“Active community, balanced lifestyles, time in nature, pride and sense of ownership” were a few of the terms used by UNBC students to describe the benefits of the Boer Mountain trails.
Last week, UNBC’s research methods in outdoor recreation and tourism class released the results of a study conducted earlier this year in Burns Lake. The study assessed the economic and social impact of mountain biking development in Burns Lake.
Among the findings are the direct economic benefits of the trails, including the opening of Burnt Bikes and the increased clientele for restaurants, grocery stores and hotels from visitors coming to the trails. However, the study does not present specific numbers on these economic benefits.
The largest economic contribution of the trail system are the expenditures associated with design, construction and maintenance of the trail network. Over the course of the development of the trails, the Burns Lake Mountain Biking Association (BLMBA) has received almost $2 million in both cash and in-kind donations from various stakeholders.
In addition, the trails make a significant contribution to health cost savings, as physical activity helps improve overall health and reduces the risk for chronic diseases. The annual medical cost savings are estimated at $1500 annually for those who exercise regularly, doubling that amount for those over the age of 65, according to the study.
This results in an estimation of total health care cost savings for BLMBA members of $147,375 each year. And given that the trail network serves many more community members, as well as tourists, this number could be significantly higher.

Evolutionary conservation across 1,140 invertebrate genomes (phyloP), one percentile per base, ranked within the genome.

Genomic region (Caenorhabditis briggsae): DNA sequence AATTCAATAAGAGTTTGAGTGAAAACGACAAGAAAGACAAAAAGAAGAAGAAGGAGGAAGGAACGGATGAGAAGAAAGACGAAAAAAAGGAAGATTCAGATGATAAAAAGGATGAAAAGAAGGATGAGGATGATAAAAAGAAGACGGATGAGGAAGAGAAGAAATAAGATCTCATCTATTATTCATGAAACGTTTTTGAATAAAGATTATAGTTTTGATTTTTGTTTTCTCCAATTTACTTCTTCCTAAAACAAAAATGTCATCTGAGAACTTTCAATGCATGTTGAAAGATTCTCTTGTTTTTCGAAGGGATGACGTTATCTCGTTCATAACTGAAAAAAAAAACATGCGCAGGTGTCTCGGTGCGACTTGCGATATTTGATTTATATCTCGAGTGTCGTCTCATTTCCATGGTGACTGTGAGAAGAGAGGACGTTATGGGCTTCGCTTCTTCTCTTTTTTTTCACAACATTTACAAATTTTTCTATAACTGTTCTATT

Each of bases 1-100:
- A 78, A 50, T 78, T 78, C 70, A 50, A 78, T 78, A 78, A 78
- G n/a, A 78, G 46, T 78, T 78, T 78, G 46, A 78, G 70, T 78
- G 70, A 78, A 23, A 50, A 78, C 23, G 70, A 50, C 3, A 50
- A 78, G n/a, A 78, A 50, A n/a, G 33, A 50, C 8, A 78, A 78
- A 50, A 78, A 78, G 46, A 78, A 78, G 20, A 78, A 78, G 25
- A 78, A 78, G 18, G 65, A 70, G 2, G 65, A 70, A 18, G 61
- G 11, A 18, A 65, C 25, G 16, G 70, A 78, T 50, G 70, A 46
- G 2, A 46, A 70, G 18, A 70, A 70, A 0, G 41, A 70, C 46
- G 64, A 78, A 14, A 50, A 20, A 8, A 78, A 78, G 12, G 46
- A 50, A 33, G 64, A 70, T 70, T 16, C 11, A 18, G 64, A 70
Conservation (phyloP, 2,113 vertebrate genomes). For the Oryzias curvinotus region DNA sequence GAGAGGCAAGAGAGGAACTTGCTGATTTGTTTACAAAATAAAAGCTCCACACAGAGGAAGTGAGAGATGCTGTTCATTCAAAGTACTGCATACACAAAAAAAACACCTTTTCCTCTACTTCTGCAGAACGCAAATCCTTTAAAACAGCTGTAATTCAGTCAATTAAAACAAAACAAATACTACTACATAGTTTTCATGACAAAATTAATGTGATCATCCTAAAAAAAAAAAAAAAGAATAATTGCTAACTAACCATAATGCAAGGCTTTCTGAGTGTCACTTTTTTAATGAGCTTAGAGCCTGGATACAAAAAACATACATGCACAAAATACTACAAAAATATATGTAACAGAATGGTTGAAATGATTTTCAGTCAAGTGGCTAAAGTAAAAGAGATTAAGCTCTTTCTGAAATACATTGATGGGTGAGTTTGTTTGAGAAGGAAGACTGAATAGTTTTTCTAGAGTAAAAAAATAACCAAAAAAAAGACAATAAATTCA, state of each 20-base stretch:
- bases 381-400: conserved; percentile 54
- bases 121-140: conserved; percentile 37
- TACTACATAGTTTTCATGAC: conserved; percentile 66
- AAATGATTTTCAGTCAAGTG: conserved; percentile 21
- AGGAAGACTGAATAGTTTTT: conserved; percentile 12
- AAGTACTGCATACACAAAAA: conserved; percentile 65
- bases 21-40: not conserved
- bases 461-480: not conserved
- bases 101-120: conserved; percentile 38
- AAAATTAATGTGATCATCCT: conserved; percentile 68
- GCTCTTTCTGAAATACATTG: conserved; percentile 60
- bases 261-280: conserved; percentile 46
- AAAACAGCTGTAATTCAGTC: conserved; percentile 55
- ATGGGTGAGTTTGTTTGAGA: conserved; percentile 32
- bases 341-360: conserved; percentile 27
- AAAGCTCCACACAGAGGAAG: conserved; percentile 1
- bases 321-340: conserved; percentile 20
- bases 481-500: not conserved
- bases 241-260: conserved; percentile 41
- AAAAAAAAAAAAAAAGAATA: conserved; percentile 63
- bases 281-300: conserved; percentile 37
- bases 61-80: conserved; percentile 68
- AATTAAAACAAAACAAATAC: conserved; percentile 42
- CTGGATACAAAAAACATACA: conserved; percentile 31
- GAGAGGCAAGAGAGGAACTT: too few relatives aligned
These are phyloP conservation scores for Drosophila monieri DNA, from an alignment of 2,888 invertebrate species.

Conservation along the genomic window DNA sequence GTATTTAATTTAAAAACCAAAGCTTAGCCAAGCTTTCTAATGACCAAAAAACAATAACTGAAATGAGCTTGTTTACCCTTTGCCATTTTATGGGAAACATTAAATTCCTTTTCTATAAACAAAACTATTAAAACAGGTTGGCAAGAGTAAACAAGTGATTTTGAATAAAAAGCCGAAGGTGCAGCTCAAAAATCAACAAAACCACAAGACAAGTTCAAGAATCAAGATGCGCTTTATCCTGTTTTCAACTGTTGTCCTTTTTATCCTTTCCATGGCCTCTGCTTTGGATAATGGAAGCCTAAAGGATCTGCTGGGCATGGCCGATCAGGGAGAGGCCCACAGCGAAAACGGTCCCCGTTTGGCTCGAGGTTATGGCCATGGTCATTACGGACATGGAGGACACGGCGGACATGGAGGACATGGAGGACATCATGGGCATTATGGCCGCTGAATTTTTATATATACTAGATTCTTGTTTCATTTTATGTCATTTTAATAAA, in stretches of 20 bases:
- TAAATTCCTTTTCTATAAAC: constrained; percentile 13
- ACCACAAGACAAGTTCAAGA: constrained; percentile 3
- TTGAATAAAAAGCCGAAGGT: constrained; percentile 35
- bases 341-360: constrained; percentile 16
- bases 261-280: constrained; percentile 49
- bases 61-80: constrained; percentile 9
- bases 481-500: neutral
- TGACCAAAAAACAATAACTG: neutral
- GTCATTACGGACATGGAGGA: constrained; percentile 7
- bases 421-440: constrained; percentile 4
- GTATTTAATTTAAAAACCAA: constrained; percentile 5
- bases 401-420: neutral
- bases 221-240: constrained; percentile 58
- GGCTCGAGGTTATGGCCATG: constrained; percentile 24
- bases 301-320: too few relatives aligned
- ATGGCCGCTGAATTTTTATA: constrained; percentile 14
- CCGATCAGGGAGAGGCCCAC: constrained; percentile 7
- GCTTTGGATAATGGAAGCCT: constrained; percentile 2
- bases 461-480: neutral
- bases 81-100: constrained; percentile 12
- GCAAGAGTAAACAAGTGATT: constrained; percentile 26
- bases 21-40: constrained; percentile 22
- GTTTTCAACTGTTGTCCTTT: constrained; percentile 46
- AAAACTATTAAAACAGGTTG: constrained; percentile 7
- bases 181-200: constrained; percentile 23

As part of the research, UNBC students conducted face-to-face interviews and an online survey with BLMBA members. One of the main ideas raised by locals was the notion of community pride.
“Many users and members are incredibly proud of the area that they created as a community,” says the study.
The trails also provide youth with the opportunity for cross-generational learning. Many of the youth who have been students in bike camps, are now taking on the roles of leading the programs and becoming mentors to other youth and children.
Furthermore, the trails are noted as being a key attractant for individuals to stay in the community. Tourists are also staying in Burns Lake because of the accessible camping near the recreation site.
“People are no longer passing through,” says the study.
Volunteers – the “beating heart” of the Burns Lake trails
The volunteer hours that have contributed to the building and maintenance of the trails at the Boer Mountain Recreation Site have played a critical role in its success, according to the UNBC study.
Since its inception, a total of almost 20,000 volunteer hours have been recorded for Burns Lake Mountain Biking Association (BLMBA) members, equating to a value just under of $300,000. Other organizations such as the Burns Lake Fire Attack crew have also donated a substantial amount of labour to the development of the trail network.
Study participants recognized how critical volunteering has been for the trails.
“The benefits were noted not just in the tangible result of building and maintaining the trails but perhaps more importantly in building pride, community cohesion, developing new friendships and a sense of ownership,” says the study. “Future maintenance and upkeep of the trail system will strongly depend on the continued support of these many volunteers.”
Guy Epkens-Shaffer, BLMBA president, said the UNBC research will assist the organization with grant applications since BLMBA will be able to present quantitative information to funding agencies and local governments.